What is Lair of Sword & Sorcery Adventure Game (LoSS)?
I guess it's OSR?
(I get a little editorial here, sorry)
Originally I avoided the OSR definition as I didn't want any of the baggage that a "d&d" type game carried.
I also avoided the "putting" role playing game, into the title, instead calling it an "adventure game".
All of this was to avoid bringing any unwanted feelings or preconceptions to the LoSS game.
I had wanted to create a game that anyone could play, or would play.
If I could have I would have made a boxed version of the game in a monopoly shaped box, with a card folding Demon board and plastic Demon blocks, with some little plastic figures to represent the heroes and a different color plastic for the enemies. Ideally it would have come with a rule book that was 50 or 60 pages.
I wanted a game that people could whip out on a Saturday afternoon, dust off their heroes and play for a few hours before going out for Saturday night. Without making a big commitment to becoming a "role player" or joining a "campaign".
Hence my adventures are called "lairs". A map, with some objectives for the heroes, and some rules for some interesting differences between this and every other Lair,
Many "lairs" could be strung into a "story" with each lair played out in an afternoon.
I also wanted the Demonlord (read GM, or DM) to have fun. I wanted a game that required no laborious "prep" for the demon lord. Everything could be right there in the scenario on a couple of sheets that could be run after 5 minutes of reading the Lair.
But you know what? After riding this train for a while, I've been coming to an almost terrifying conclusion. That the inventors of D&D (nope not getting involved in who's who debates at this point) had the same kind of thing in mind in the beginning.
The one sheet dungeons of the past are exactly the same. Throw together some rooms with some different interesting features and have at it.
The mega dungeons as well were just born out of running large war game on big tables, and to accommodate giant parties of players and different groups of players at different times.
I think all of this "prep" time got added on people began to become tired of the "same old dungeon" and started going to cities, wandering the wilderness, exploring whole worlds, necessitating more prep time and more rules for all of those situations.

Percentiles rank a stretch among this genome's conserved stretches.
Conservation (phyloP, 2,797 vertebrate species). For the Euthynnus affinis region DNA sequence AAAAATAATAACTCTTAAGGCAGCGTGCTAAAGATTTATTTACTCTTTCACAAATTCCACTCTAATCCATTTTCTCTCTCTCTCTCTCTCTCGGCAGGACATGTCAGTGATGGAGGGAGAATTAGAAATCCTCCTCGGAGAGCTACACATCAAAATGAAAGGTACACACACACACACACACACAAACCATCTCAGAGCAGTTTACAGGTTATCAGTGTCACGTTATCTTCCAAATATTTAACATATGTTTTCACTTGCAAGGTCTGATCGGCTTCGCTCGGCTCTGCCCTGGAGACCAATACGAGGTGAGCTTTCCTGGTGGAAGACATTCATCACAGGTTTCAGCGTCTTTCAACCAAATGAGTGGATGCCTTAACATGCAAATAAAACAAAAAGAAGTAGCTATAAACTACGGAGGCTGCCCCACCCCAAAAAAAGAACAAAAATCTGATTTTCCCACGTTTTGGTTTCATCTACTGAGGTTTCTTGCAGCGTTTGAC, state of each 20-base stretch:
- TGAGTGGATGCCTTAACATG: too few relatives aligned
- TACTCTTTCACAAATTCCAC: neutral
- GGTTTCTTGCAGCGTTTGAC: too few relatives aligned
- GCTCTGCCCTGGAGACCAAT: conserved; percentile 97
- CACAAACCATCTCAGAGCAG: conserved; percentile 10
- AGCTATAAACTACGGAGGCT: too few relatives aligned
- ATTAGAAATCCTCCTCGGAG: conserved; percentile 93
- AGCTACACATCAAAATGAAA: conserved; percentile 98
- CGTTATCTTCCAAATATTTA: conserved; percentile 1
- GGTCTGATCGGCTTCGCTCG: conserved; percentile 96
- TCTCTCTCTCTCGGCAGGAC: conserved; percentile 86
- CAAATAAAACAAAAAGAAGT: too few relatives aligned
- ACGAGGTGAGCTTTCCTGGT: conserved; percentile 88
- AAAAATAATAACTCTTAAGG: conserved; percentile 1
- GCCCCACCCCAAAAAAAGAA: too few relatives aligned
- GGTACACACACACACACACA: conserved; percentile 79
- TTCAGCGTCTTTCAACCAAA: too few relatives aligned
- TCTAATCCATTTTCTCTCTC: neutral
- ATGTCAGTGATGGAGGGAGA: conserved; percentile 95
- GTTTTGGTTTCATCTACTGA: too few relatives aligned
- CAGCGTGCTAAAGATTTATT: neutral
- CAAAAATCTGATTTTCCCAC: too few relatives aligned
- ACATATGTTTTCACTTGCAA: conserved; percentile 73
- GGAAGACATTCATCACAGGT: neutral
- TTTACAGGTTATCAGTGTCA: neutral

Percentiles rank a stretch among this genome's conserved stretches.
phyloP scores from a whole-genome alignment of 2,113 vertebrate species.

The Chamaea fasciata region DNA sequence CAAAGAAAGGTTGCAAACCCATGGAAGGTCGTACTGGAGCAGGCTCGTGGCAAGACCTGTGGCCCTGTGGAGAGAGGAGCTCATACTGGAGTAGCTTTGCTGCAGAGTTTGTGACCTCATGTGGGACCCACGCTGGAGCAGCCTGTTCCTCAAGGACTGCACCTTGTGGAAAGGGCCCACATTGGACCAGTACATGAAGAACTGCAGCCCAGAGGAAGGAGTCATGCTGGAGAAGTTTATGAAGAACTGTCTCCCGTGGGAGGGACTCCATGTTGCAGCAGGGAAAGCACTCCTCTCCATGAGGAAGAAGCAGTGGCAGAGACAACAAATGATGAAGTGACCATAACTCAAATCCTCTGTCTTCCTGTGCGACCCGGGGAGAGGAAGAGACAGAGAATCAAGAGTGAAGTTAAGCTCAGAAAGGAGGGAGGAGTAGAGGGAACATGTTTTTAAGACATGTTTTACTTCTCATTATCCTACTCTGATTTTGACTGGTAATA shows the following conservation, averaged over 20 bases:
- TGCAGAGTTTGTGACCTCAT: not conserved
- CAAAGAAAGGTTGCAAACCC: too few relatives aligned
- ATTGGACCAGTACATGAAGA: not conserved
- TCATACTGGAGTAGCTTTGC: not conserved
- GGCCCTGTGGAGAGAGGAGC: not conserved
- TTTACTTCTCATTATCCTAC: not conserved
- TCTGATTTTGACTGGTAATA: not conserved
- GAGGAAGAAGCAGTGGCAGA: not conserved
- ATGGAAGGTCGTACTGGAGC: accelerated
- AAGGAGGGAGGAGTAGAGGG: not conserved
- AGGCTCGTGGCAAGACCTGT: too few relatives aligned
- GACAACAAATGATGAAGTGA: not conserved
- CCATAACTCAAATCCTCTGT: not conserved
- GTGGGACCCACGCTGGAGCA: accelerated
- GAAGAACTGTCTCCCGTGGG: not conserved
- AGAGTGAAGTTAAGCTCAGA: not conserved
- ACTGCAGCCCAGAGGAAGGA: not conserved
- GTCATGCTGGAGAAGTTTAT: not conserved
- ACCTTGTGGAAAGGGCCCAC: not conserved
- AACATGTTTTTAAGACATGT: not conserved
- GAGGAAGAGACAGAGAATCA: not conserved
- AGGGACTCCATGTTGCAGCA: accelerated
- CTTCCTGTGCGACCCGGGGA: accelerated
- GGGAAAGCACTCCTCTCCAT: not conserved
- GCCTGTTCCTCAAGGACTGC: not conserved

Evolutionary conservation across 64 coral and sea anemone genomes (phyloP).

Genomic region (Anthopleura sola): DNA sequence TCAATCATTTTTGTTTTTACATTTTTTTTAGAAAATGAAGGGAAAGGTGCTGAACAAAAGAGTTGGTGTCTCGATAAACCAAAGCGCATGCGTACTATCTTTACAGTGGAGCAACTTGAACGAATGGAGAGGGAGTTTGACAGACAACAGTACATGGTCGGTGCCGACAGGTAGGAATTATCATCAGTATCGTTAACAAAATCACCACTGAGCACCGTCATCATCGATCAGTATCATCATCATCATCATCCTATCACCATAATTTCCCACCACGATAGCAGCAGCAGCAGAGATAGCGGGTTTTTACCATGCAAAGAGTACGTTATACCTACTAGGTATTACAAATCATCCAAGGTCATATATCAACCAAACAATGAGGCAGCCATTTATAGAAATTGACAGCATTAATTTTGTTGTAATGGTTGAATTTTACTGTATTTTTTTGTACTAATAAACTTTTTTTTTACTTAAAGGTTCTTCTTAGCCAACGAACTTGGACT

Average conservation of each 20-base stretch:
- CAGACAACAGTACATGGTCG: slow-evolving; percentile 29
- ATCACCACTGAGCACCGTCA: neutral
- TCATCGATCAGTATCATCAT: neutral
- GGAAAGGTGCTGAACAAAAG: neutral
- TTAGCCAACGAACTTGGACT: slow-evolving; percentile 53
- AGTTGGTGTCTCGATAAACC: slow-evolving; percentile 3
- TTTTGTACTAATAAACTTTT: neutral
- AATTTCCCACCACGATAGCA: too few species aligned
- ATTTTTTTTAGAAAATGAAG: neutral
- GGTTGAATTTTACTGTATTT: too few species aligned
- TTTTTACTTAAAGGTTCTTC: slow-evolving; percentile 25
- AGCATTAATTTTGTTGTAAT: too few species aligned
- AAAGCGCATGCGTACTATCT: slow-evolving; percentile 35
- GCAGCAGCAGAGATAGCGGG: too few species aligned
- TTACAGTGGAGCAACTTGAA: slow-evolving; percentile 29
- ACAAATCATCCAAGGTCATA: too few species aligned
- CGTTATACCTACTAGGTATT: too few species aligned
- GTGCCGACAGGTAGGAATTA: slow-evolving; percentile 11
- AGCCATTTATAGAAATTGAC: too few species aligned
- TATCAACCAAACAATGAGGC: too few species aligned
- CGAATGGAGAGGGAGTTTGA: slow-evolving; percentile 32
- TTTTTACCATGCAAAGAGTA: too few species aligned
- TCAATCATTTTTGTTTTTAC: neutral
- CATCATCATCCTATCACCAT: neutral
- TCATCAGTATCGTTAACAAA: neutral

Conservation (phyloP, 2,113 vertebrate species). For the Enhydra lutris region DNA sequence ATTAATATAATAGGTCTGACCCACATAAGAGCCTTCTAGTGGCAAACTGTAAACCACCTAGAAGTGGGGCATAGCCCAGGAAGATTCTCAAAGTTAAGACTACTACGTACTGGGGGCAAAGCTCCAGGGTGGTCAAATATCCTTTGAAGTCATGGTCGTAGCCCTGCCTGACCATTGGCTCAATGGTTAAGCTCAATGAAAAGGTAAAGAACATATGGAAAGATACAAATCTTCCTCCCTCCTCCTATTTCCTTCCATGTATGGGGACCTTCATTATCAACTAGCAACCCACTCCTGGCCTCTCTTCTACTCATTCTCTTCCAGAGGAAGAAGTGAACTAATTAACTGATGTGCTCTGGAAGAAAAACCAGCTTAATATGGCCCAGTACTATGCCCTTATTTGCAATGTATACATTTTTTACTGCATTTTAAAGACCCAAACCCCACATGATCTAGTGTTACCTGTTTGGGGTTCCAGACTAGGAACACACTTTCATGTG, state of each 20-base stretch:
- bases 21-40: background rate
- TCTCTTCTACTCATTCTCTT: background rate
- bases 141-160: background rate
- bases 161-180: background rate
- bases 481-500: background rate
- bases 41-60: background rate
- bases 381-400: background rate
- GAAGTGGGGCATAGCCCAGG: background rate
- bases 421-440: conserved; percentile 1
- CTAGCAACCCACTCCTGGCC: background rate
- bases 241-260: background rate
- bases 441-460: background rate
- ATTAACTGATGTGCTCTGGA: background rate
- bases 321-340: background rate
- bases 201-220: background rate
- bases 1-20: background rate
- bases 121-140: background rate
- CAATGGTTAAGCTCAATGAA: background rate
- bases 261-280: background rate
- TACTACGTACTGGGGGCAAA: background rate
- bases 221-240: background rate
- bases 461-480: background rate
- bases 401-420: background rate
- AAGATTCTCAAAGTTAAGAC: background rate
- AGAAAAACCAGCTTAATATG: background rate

Indeed right in the first edition books it's clear that it was perfectly acceptable to randomly generate a dungeon layout, randomly fill it with contents, roll up some wandering monsters and have at it.
And all of this "character development", min/maxing, endless options for characters, and even leveling up every 2 or 3 games, all comes from people just wanting to do more than take their level 1 fighters out for a romp through a dungeon.
But here's the problem, all this extra "stuff" is for people who have already had their fun. It's for people who have already slain the dragon, saved the damsel, gotten the treasure and gotten all the way to Level 5.
But what about everybody else? There are so many people out there that want to do that, want to jump in and say "I attack!" for the first time.
They don't want a 2 hour discussion about planning their character build for optimal effect at level 8, and they certainly don't want to spend 3 months of their campaign at the court of King Olaf working as diplomats to broker a treaty with the orcs of the Hinterland Fells.
So for me, yeah, LoSS is OSR. It may not resemble D&D in any way other than there are characters with stats but for me that OSR feeling is still there.
Just get some friends together, roll some dice and see what your heroes can do. Sure there's still a ref in the role of the Demon Lord to keep everything on track but he gets to try to take the heroes out too with a fairly determined number of enemies on the board. Sure he'll be thwarted at every turn by the heroes but that's the villains job, and it makes it that much sweeter when he finally gets to take a hero down.
So yeah, I guess it is OSR, it may still say adventure game on the Cover but for me, this is what OSR is all about
For you it may be different, and that's okay, but as I get older and grayer and watch less and less people out there playing roleplaying games I think we all need to take a step back and realize that things have to change, by becoming the same as they were a long time ago.
(And yes 5th edition rocks, I just wish the starter box had a dms booklet and a players booklet with character creation, I mean come on I would have preferred those two books and cheap out on everything else, who needs cardstock character sheets in a starter set?)